Tesla (TSLA): Bump in the Road or the Beginning of the End?
The long-fought battle between Tesla (TSLA) bulls and bears took an interesting turn after Tesla’s 2Q earnings last week. Tesla missed big on its gross margins and reiterated its prior forecast for its 2019 delivery numbers. The numbers were somewhat overshadowed by the resignation of CTO JB Straubel. Straubel has been with the company since its founding and is credited for developing many of the company’s key battery technology innovations.
Morgan Stanley analyst Adam Jonas wonders if Tesla can continue to fund its growth ambitions without requiring additional external capital. Meanwhile, the analyst reiterates an Equal-weight rating on TSLA and with $230 price target, which implies about 6% downside from current levels. (To watch Jonas’ track record, click here)
Tesla came out of the gates firing in its 2Q earnings release that its “business has grown to the point of being self-funding.” However, Jonas isn’t so sure this is the case.
The story on the Street coming after Tesla’s 1Q earnings was about Tesla’s weakening demand, but demand for Tesla’s vehicles may have been the best thing about its 2Q release. Jonas believes that Tesla has quieted many of the demand concerns in the short-term, but he decreased his FY19 delivery estimate by 2k. Jonas forecasts the FY19 delivery number coming in at 345k units, which is well below Tesla’s own guidance of 360k to 400k. Jonas notes that the reduction in the electric vehicle tax credit at the end of June may have pulled forward some third-quarter demand into the second quarter. This previously happened at the end of 2018, so Jonas is cautious about putting too much weight into Tesla’s strong 2Q delivery numbers.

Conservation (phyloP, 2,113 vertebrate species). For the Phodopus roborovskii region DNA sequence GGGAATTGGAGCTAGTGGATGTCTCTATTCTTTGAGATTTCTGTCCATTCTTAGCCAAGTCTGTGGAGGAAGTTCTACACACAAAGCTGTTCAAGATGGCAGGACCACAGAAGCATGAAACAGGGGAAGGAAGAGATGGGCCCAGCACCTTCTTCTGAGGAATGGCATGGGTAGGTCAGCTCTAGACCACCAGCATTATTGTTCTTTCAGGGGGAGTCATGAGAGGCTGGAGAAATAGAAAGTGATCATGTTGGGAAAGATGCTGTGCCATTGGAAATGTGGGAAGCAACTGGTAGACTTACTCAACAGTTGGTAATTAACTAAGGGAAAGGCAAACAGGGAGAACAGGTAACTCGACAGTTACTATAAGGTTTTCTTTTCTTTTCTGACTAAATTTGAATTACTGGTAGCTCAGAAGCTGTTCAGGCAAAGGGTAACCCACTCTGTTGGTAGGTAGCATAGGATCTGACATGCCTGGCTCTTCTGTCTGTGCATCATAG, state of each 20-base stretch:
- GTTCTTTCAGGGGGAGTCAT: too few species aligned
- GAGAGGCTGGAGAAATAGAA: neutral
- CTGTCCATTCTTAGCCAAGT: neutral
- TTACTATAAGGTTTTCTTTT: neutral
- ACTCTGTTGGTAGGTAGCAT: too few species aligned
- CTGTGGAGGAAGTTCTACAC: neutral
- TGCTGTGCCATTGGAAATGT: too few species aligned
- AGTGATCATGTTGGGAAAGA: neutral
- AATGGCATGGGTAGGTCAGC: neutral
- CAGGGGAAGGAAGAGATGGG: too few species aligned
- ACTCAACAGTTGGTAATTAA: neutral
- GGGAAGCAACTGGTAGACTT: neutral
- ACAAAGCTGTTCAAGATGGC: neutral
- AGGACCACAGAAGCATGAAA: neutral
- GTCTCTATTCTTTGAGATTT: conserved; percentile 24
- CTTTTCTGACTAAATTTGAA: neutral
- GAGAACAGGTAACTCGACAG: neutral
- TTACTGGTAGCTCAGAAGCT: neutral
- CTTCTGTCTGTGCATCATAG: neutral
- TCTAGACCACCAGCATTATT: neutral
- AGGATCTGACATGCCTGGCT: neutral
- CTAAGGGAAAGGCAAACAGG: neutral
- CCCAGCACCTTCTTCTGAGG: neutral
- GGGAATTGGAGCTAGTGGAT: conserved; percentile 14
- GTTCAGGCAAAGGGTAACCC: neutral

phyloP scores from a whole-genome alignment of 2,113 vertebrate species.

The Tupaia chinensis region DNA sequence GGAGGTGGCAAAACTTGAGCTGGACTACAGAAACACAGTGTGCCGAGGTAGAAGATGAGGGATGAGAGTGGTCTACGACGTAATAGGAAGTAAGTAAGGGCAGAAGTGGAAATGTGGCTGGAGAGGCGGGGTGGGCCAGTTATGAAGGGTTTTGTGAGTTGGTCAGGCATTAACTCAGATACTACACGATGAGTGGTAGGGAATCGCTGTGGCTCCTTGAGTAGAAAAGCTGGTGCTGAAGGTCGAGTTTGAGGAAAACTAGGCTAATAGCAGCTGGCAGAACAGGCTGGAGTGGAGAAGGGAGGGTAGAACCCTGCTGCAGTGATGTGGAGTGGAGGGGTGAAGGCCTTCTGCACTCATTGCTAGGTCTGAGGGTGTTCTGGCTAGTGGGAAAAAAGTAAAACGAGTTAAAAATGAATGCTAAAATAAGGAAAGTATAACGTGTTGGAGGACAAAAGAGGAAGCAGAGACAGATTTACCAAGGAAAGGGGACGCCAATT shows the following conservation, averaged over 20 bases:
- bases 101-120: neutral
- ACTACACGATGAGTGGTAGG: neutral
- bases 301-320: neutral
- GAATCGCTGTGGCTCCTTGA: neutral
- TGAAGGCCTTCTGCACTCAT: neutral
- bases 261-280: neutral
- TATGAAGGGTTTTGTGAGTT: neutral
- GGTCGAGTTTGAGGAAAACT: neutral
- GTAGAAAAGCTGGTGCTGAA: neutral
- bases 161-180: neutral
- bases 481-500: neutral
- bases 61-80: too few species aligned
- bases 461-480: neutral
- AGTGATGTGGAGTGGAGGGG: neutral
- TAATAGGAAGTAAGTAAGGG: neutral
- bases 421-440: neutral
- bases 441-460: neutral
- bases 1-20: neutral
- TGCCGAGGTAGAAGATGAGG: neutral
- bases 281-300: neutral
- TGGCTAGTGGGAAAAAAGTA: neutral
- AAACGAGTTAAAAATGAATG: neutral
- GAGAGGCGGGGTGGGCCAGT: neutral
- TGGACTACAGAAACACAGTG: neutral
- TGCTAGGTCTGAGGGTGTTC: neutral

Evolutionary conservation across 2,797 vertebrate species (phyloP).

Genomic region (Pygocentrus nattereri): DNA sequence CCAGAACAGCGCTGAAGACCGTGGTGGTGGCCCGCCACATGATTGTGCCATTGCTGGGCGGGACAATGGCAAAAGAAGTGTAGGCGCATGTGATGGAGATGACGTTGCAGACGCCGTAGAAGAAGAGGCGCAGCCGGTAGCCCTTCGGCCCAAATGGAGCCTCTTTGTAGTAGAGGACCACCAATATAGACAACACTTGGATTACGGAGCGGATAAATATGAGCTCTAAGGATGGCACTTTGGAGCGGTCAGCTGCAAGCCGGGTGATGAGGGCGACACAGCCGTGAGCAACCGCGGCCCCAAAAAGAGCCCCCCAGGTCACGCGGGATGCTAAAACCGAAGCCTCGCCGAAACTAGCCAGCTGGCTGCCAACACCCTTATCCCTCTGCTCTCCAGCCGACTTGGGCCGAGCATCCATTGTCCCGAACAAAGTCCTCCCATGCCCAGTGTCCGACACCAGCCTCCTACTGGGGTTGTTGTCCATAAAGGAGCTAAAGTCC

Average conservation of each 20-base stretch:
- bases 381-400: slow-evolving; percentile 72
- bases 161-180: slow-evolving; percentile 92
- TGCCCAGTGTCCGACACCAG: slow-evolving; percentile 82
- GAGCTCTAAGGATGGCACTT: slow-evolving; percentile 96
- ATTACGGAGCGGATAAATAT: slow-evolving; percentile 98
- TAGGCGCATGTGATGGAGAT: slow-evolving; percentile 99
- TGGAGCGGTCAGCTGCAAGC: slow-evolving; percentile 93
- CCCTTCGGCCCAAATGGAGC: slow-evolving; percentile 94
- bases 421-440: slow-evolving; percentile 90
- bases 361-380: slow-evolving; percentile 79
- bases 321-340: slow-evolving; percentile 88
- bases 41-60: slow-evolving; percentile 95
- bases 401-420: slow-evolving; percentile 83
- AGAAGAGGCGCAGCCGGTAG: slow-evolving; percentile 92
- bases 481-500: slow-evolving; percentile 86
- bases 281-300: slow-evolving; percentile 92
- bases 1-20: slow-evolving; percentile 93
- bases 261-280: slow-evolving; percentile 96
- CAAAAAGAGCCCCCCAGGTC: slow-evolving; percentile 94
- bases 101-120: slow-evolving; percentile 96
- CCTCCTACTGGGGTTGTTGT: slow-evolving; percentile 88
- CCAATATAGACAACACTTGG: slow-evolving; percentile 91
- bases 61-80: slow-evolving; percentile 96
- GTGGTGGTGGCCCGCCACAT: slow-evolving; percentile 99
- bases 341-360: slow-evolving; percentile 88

On gross margin, Jonas reduced his full-year forecast to 17.4% from 19.6% (excluding regulatory tax credits). Regarding cash flow, Jonas forecasts negative 3Q cash flow due to a reversal of the positive working cash flow that benefited Tesla in the second quarter.
All in all, Jonas understands that there is a “wide range of complex events that could combine to influence the ultimate direction of Tesla’s stock price.” Due to this complexity, Jonas can envision scenarios where Tesla’s stock price rises to $391 or falls all the way to $10. This leads Jonas to remain sidelined which is generally in line with the rest of the Street. TipRanks analysis of 29 analyst ratings on TSLA (over the last three months) shows a Hold consensus, with 8 analysts recommending Buy, 7 advising Hold, and 14 suggesting Sell. The average price target among these analysts stand at $251.33, which represents a slight upside from current levels. (See TSLA’s price targets and analyst ratings on TipRanks)